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EDITORIAL: California to ban fire

Enjoying the pleasures of life is just not good for you

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Since man first rubbed a pair of sticks together to make a fire, we've gathered around a campfire to cook food, enjoy good company and bask in the warmth of the glowing embers. Now the green spoilsports in Southern California want to take that all way, sending beach ring fire pits the way of the caveman.

The South Coast Air Quality Management District will decide this summer whether to order the removal of 850 bonfire pits from Los Angeles and Orange county beaches on the pretense that fire is bad for the environment. To support its position, the agency concocted a study concluding that an evening beach fire creates as much particulate matter pollution as a diesel truck driving 564 miles.

Long before the Beach Boys got everybody humming "Surfin' USA," Californians have been drawn to bonfires and barbecues on the sand. The very idea of stamping out this tradition horrifies many beach communities that realize it means a major loss of tourism dollars. The city of Huntington Beach estimates the rings of fire have drawn thousands to their shores, spending millions of dollars with local merchants.

California is not the first state to consider outlawing combustion. In Seattle, where it rains most of the time anyway, the city's Department of Parks and Recreation considered a similar prohibition, but not to protect the quality of the air. "The overall policy question for the Board is whether it is good policy for Seattle Parks to continue public beach fires when the carbon foot emissions produced by thousands of beach fires per year [contribute] to global warming," a 2008 staff memo explained.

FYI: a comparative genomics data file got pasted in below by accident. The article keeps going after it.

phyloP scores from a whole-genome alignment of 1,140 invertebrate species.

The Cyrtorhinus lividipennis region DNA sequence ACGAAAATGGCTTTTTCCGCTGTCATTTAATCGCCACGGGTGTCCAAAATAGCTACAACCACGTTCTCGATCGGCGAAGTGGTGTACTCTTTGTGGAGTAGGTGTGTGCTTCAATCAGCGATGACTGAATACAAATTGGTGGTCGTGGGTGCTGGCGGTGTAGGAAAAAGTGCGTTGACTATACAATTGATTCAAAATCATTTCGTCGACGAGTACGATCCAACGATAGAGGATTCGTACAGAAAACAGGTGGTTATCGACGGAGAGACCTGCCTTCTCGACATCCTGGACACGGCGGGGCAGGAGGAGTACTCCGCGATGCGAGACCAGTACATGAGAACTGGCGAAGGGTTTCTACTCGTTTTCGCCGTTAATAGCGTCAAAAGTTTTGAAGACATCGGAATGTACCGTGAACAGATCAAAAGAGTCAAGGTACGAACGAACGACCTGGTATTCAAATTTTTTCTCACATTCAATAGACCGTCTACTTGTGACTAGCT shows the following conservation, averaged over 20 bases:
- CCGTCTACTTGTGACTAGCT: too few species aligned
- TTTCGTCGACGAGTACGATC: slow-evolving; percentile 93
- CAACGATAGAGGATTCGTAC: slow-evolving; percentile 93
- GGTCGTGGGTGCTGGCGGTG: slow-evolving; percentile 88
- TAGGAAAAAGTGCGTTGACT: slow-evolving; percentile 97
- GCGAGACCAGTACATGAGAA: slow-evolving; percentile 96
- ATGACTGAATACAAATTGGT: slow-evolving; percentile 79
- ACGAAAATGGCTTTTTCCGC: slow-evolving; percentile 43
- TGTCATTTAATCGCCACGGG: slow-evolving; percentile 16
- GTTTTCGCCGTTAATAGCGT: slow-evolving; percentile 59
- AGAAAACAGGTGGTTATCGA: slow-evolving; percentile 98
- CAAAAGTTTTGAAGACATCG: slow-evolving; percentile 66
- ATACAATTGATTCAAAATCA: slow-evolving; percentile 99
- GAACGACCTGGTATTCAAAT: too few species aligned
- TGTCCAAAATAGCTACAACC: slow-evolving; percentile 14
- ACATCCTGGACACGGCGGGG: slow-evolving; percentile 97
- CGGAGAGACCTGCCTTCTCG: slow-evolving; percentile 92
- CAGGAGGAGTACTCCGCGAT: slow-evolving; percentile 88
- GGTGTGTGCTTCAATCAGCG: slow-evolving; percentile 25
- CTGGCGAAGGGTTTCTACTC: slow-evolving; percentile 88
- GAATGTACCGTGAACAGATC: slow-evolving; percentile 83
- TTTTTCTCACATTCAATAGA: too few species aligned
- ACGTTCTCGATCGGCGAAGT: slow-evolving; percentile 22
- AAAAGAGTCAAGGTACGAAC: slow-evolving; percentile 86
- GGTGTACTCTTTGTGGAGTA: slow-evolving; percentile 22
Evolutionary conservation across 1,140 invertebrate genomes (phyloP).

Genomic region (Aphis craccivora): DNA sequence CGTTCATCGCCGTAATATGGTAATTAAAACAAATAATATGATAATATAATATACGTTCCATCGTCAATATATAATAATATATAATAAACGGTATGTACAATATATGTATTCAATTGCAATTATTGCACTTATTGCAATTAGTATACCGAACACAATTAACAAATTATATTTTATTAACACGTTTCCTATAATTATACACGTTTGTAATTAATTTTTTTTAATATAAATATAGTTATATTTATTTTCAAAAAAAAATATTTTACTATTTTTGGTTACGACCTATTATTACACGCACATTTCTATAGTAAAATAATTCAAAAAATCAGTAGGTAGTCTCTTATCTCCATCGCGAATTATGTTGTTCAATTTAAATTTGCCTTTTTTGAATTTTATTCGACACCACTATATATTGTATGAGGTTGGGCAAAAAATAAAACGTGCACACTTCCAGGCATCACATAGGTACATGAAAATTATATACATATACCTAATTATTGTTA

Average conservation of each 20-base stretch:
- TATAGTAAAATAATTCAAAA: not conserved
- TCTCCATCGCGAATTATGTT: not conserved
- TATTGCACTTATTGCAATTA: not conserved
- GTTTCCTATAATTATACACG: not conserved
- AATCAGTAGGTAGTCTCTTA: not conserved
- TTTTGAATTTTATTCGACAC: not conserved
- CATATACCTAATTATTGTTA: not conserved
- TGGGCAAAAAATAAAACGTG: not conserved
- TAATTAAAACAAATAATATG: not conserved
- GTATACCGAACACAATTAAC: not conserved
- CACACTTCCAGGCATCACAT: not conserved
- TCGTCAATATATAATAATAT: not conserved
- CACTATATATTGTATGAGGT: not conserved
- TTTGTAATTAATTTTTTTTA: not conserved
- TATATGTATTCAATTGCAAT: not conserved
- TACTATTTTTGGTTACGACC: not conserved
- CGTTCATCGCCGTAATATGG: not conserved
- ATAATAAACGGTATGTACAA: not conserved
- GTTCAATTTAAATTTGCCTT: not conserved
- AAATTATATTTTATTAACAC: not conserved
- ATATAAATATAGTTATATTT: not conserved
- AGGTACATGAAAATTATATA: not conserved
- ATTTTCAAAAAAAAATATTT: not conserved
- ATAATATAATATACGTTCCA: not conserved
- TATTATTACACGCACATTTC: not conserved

The European Union also has outlawed wood-burning stoves, to the horror of Italy's pizzerias. Earlier this year, the U.S. Environmental Protection Agency followed with "standards" that prohibit the sale of old-fashioned wood-burning stoves in favor of newer, more expensive "EPA-certified" models.

It surely won't be long until the EPA bans gathering around an indoor fireplace on a cold winter's night. In the San Francisco area, where goofiness is prized, regulators have forbidden the use of a fireplace whenever a "Spare the Air" day is declared. To enforce the directive, inspectors drive around looking for offenders; a toll-free tattletale hotline encourages neighbor to turn in neighbor. Regulators even require warning labels be placed on wood that state: "Use of this and other solid fuels may be restricted at times by law." Californians must visit a website to find out whether they have the government's permission to warm their home with a fire.

Man's taming of fire enabled him to cook his food, bring light to the darkness, make stronger tools and survive the harshest of winters. It's the one discovery upon which all civilizations are built. The assault on bonfires, fireplaces and stoves undermines one of the cornerstones of society. It's what happens when government gets big enough to snuff out man's greatest achievement.

The Washington Times

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